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General Information on Ski Instructing

post #1 of 2
Thread Starter 
Hi, sorry if this has been asked before and most probably has but I was wondering if i could get some help with a few questions about ski instructing, I'v had a look around and had no definative answers. Im going to be undertaking CSIA Level 1 and 2 in Canada on a course in January and it would be great if I could get some more info before I go.

Any info would be highly appreciated wether it be links to other sites or personal accounts Thanks

1) How do I go about gaining higher qualifications than those above Level 1 and 2, if only managed to find one site offering level 3?

2) What qualifications such as race coaching etc do I need to go on to do Level 3 and 4. How much harder would you say these courses are.

3) What is the average pay for a level 2 ski instructor for a season or per hour? (Not that this is an issue I'd just like to have a rough guide)

4) How easy is it to get work year round by working in NZ etc.

5) Is it possible to teach/ do the qualifications using twin tip skis or is it much better to use carving style skis.

6) What sort of exercise regime would you suggest for getting in shape for skiing?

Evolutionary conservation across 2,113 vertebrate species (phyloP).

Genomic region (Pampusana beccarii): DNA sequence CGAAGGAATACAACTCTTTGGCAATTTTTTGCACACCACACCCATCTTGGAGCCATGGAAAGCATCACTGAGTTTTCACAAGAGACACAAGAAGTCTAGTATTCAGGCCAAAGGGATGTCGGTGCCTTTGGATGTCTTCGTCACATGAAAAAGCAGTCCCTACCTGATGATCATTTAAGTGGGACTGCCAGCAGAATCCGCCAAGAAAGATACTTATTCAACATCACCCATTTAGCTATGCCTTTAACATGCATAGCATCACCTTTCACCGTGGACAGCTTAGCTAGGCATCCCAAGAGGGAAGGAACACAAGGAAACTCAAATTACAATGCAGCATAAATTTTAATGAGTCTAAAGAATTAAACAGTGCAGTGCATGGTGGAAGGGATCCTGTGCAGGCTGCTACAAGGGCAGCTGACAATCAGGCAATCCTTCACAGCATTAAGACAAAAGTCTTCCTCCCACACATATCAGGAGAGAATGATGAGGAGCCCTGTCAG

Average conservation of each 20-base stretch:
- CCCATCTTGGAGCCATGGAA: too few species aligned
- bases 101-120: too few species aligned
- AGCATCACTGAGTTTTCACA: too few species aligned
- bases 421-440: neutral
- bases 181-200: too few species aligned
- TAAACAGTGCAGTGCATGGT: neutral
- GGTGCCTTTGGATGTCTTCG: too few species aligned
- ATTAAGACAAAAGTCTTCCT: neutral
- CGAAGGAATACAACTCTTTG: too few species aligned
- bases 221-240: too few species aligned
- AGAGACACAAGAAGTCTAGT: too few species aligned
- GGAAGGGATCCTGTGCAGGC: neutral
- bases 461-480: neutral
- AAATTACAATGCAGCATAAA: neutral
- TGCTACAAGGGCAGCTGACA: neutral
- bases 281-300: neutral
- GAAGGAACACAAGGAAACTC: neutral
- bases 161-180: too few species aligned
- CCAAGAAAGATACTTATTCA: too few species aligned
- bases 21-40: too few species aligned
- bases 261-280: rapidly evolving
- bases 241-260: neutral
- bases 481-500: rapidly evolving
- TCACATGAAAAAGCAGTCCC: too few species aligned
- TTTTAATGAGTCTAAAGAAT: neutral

Thanks for your time, any personal opinions on your time instructing and any pointers would be greatly appreciated.

post #2 of 2
Welcome to Epic rougipwns!

The first requirement to get higher qualifications is experience. Once you pass your level 1, you become a member of the certifying organization. You will also most likely become a member of a ski school. On the job experience is a critical success factor for passing higher level exams. CSIA does have a schedule page for higher level exams on their web site, but they have not loaded next seasons courses into it.

The certifications do get harder they higher up you go. CSIA level 3 does not appear to require any race coaching experience or race performance. See this page for descriptions of different levels.

My guess is that pay at some of the larger resorts for L2 cert would be in the range of $10-$15/hr, plus tips.

Working year round is doable. Knowing the right people helps a lot. Most pros find it more profitable to work a "real job" in the off season.

There are stories of people who failed exams because of "inappropriate" gear. In general though, examiners are looking for specific things. They won't care if you're on 2x4's with duct tape holding your boots onto them as long as you can show them what they're looking for. That said, it might be a tad difficult to pass an exam with 2x4's instead of skis. Most smart exam candidates look for all of the help they can get from their equipment.

There are plenty of exercise regime threads in the fitness section of Epic. In general, you are looking for a balanced program that builds strength, flexibility, cardio and balance. For strength, lower body and core are keys to focus on. Lower body and hip flexibility help a lot. Skiing is mostly anaerobic, so sprint and interval training help more than steady paced cardio routines. There are unlimited options to achieve skiing fitness. Find activities that are fun versus trying to do it all in a gym.
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